Quitting my job:
Having taken a job in Saskatchewan in order to satisfy my emotional dependency on being independent, I was living two provinces away from my husband, my potential farm, my animals--essentially everything I hold dear to me. After 9 months of this, I finally had a meltdown one morning in front of my closet while trying to decide what to wear to work. With scintillating clarity it came to me: I don't want to wear proper clothes, I want to be in my gumboots, on my farm, with my husband. I'd rather scoop poop than figure out which shirt to iron this morning.
And there is was: my emotional trajectory launched itself at the foot of my bed in front of my closet. At last I was ready to accept my husband’s offer to support me through his teaching job; this was my chance to indulge myself in the farm. I would attempt food sovereignty—and maybe write a book about it, too. I was apprehensive about this decision, because I didn’t grow up on a family farm and had always thought that this accident of heredity precluded me from being a farmer. But if I could study to get a PhD, surely that same diligence would help me become a farmer, especially with the resources available to me through neighbour farmers in the valley and the now voluminous resources of the Internet.
Personal Food Sovereignty:
This year I will take up the challenge of providing all my family's food needs. My aim is to have 'Food Sovereignty' for me and my family. What that means to me is that I will grow, gather, raise, fish, and hunt for all my own food needs. To accomplish this, I will have to learn to fish and hunt, learn how to make cheese and gather from the wild, and learn how to preserve food in a variety of ways--many of which I have never tried before. I will have to gain a bunch of skills that I don't presently have in order to realize this goal. Along the way, I will write up my experiences, describe some of the trials and tribulations I encounter along the way.
I fancy myself a farmer rather than a gardener. What I'm doing is more than gardening, I am provisioning for my family. In fact, that's why I moved to Bella Coola: to grow vegetables and raise animals for as much of the year as possible. I moved here to feast. After living in New Zealand for six years I became used to the year-round growing conditions and temperate climate and this is one of the few locations in Canada which approximate those Edenic conditions. A hundred years ago, the valley was a major producer of potatoes. Forestry, fishing and supermarkets disrupted that way of life, but like the Norwegian pioneers of the 1870s, I too, am establishing a market garden on these rich river flats. However, I won't be in business as a market gardener.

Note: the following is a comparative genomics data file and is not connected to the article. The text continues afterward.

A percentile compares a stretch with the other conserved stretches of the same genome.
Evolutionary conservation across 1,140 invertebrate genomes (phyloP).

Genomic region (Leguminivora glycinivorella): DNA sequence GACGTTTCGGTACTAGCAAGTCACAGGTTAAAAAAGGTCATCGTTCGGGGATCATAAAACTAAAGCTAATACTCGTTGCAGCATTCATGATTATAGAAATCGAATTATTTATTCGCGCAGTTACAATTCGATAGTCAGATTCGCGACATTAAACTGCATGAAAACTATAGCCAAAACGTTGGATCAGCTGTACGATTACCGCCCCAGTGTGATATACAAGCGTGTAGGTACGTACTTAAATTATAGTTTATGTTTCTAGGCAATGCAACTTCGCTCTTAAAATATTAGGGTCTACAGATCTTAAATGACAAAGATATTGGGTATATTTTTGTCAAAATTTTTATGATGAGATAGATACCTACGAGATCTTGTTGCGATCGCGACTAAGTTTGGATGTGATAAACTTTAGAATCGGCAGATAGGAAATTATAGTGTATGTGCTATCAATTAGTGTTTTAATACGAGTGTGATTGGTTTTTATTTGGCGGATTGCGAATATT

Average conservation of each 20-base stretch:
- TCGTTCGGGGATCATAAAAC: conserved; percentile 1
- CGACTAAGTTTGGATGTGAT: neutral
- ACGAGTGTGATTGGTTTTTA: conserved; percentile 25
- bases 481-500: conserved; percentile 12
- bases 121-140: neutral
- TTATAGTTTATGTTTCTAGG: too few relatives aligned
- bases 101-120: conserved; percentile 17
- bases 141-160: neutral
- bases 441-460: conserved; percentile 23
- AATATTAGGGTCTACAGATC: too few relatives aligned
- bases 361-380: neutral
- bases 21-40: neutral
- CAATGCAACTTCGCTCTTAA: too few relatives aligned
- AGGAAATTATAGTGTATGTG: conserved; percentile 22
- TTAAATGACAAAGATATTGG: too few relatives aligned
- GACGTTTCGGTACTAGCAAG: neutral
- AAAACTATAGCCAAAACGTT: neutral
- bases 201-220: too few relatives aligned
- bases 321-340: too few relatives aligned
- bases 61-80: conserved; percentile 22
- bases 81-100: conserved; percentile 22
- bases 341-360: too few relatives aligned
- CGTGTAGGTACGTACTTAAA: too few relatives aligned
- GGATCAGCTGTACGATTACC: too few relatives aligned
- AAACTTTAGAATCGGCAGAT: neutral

Originally, I moved here because I had wanted develop a nice small CSA farm of mixed production to support the community’s needs. This has been my dream for years but because I did not grow up on a farm, I wasn’t sure where to start. I knew I liked chickens so I began there. Unfortunately, I couldn’t have picked a more difficult starting place as far as how much red tape one has to wade through in order to ﬁgure out how to legally sell a few dozen eggs per week to locals who want them. Between the Poultry Producers Quotas and the legal requirements for packaging and inspection and the number crunching to stay below the need for quota and the ridiculous hoop-jumping to be legal...by the time the dust settled I realized it would be far too much paperwork for far too little proﬁt or joy. In fact, just wading through all the requirements and legalese took a lot of the joy out of the idea. In light of all this legislative craziness, I have decided not to bother with trying to become a legitimate or ‘legislated’ farmer and do my own thing.
So instead of developing capacity in this community, instead of building a farming business, instead of feeding people wholesome, ethically raised local foods, instead of helping our community to develop the food security that a CSA farm would bring, I sit here doing what I can to satisfy the 'Farmer' in me. It is one small way that I can extract myself from 'The System'. It is a way that I can live lighter on the earth and live less dependent upon an unsustainable, totally crazy, un-supportive system. My life has become an artistic expression of my politics: my garden, my palette.
Causes Kristeva Dowling Supports
BC Food Action Network, Beyond Factory Farming Org., BC Wildlife Federation.